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Specialized Care for Children with Down Syndrome

October 05, 2016

Amanda Hudspeth knew that babies don’t come with a handbook, but after raising four children with her husband, she felt ready for the surprises a bundle of joy offers.

Then little Harper showed up. A pediatrician at the Fort Smith hospital where Amanda delivered identified symptoms consistent with Down syndrome when her son was just hours old.

 “No one can be prepared for a genetic disorder,” Amanda said. “We had no idea what to do next.”

Within a day, Harper’s condition worsened, his belly was distended and it was obvious he was in pain. He was life-flighted to Arkansas Children’s Hospital, where specialists diagnosed him with Hirschsprung’s disease. His parents learned the condition meant Harper’s colon didn’t extend far enough, and he’d need an immediate colostomy.

“At that point, we didn’t know this would be a blessing in disguise,” Amanda said. “The resources available at Arkansas Children’s for a baby with Down syndrome were things I don’t think we could have gotten anywhere else.”

They visited with a geneticist, a genetic counselor and an advanced practice nurse who specializes in treating children with Down syndrome. Harper spent two additional weeks in the Arkansas Children’s Hospital NICU, as he learned to feed.

The team brought the Hudspeths books, answered all of their questions comprehensively and educated them about the joys and challenges of raising a child with Down syndrome. They also worked closely with Amanda and her husband Jim to develop an approach to Harper’s case, making sure they were connected to every sub-specialty Harper would need to thrive.

“It was such a reassurance for us,” Amanda said. “The team made sure we had everything we could possibly need during that overwhelming time.”

Harper is among the 400 kids who are treated for Down syndrome through Arkansas Children’s Hospital’s Genetics clinic, which meets in Little Rock and Northwest Arkansas. Suzanne Huetter, APN, coordinates care for many of these families, helping them navigate the complex world of seeing multiple specialists for everything from heart problems to lung disease and eye issues.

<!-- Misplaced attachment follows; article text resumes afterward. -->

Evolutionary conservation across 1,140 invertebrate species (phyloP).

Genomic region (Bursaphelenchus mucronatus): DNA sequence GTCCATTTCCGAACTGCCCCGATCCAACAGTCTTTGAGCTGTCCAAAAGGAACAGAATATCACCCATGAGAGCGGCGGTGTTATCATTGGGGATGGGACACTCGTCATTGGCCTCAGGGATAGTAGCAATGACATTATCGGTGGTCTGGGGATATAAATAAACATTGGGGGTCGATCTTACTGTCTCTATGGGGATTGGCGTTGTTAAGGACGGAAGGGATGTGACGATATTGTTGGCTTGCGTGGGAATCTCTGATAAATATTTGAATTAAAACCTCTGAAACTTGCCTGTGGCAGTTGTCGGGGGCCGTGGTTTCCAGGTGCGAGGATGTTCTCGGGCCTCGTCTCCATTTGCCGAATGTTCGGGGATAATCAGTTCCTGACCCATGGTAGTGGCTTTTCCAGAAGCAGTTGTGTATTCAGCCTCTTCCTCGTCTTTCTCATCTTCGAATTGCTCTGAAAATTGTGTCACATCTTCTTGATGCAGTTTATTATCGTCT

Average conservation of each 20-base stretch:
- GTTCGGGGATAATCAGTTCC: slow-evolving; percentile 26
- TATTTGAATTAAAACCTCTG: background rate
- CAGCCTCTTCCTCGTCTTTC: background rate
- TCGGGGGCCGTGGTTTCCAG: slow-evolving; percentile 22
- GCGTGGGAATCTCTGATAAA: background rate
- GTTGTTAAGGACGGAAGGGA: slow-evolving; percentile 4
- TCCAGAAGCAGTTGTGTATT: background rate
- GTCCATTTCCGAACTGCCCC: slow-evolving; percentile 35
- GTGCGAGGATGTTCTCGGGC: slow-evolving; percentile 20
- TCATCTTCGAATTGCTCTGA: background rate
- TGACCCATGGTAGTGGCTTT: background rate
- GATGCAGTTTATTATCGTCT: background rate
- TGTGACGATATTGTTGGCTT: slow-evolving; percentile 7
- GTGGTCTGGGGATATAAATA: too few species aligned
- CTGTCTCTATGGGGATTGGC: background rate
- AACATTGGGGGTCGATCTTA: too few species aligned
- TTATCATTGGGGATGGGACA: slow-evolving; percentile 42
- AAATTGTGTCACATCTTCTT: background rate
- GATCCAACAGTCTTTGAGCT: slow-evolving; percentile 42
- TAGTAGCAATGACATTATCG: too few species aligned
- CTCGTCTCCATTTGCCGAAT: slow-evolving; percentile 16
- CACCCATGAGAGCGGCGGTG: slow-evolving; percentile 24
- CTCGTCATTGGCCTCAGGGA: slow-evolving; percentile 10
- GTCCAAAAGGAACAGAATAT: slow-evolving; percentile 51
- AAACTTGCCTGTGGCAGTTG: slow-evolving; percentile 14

She says it’s crucial for families to seek care from a comprehensive genetics program. Arkansas Children’s is developing a multidisciplinary Down syndrome clinic to streamline care for these families. They’ll have fewer appointments and need to be at the hospital less often to address the complications Down syndrome presents. That means less time away from the important therapies and early intervention services they’re receiving in daycare or at school.

“Not every child with Down syndrome will see all of the services, but almost all of them need at least two or three specialists,” Huetter said. “This kind of clinic improves communication between the specialties so they’re all aware of the child’s history, therapies, and procedures.”

Today Harper is a healthy 3-year-old and visits the Genetics clinic in Lowell yearly. His colostomy was removed while he was still an infant, and his colon was reconnected so he’s able to use the restroom like anyone else.

Hot wheels dot the floors of the Hudspeth home, where Harper is his 12-year-old brother’s shadow. He adores being spoiled by his four older siblings and is a big helper as Jim restores street rods.

Looking back on those first days after Harper’s birth, Amanda is grateful that Harper’s challenges led them to Arkansas Children’s care.

“The biggest thing is that when we’re there – whether that’s in Lowell or Little Rock – there is a well-thought-out plan for what Harper needs,” Amanda said. “We have everything right at hand.”

If your child has Down syndrome and could benefit from the comprehensive care available at Arkansas Children’s, ask your pediatrician for a referral or call 501-364-4053.

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